Lay a Concrete Slab

How to lay a concrete slab for a braai area, patio, garden room or entertainment area.




Whether you are laying a slab for a braai, pathway or a patio, the process is the same. If you have existing concrete works you need to find concrete cutting and drilling experts.


Here are the steps to get the job done.



DIY Tip:
To achieve the effect shown above, use a pointing tool to etch into the concrete. This is best done approximately 3-4 hours after laying. To prevent any damage to the surface of the still wet concrete, use a long plank of sufficient thickness to support you, and that extends the full width of the slab.


1. Build the form out of 20 x 50mm pine planks, nailed at the corners with wood nails.

2. Use a spade to slice the surface of grass into manageable squares. Set the form in place, shave away soil from high spots and check with a level. A slight slope of about 3mm per 30cm helps shed water.




3. Drive stakes around the perimeter to just below the top of the form. Fasten the stakes with wood screws.

4. Deliver your concrete mix to the form. Spread it around with a spade and press it against the sides. Then mix another batch. For instructions on the right mix ingredients, visit:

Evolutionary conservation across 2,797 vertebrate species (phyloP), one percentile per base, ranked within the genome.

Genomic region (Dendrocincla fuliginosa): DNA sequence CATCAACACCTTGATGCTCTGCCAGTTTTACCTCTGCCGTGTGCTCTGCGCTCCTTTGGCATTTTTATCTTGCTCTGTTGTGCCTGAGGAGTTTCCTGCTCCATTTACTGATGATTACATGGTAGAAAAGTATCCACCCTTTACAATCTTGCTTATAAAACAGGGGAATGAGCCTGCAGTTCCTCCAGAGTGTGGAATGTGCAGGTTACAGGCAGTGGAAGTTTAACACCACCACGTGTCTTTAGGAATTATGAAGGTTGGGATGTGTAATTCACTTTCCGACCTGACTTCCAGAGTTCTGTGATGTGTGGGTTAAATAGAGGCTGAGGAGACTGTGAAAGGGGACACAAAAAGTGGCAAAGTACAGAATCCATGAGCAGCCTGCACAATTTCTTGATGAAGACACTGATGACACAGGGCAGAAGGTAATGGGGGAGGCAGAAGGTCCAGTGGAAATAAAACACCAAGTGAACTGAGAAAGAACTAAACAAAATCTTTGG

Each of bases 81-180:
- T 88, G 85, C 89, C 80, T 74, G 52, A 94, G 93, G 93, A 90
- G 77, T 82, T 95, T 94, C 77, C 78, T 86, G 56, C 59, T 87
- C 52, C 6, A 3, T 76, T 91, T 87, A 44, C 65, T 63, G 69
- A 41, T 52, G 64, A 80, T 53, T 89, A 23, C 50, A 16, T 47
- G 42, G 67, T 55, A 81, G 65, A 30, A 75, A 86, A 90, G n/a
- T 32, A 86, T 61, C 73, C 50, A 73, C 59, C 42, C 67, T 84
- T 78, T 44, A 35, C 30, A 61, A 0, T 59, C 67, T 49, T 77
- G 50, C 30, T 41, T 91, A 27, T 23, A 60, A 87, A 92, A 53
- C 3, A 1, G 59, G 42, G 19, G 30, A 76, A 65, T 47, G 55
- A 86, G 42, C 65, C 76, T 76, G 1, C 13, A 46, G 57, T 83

5. When you have about half the form filled, use a pine plank to level the surface, but leave it slightly high.

6. Fill the other half of the form in the same way. A larger slab would require rebar or steel mesh to help control cracking, but our small slab can do without. Then, steadily scrape the plank from side to side while moving it along the form. If you find a low spot, fill it and scrape through that area again.

7. Finishing is all about timing - and surface water is the timer. Each pass with a tool brings up water and cement, but overworking the surface can weaken it. When the water from the previous pass is no longer visible, it's okay to move to the next operation. After screeding, wait a few minutes before using the float. When the surface appears dull, hold the float on the concrete with extra pressure on the trailing edge.

8. Run the float along the pad edges and across the surface in wide arcs.

9. Use an edging tool to round the slab edges.



10. Troweling will give you a smoother surface, if desired. Again, wait for the surface water to disappear. Trowel the edges first, then sweep the surface in wide arcs. If you can't avoid sweep lines, wait 15 minutes and trowel again.



11. Keep the job damp for five days by covering it evenly with a sheet of plastic or by using a sprinkler.

DIY Tip:
Wet concrete is strongly alkaline and can start a chemical burn if it contacts bare skin. Wear long-sleeve shirts, long pants and gloves when working with concrete, and don rubber boots when you have to walk in it. And, don't forget goggles to shield the eyes from airborne cement dust.

family handyman magazine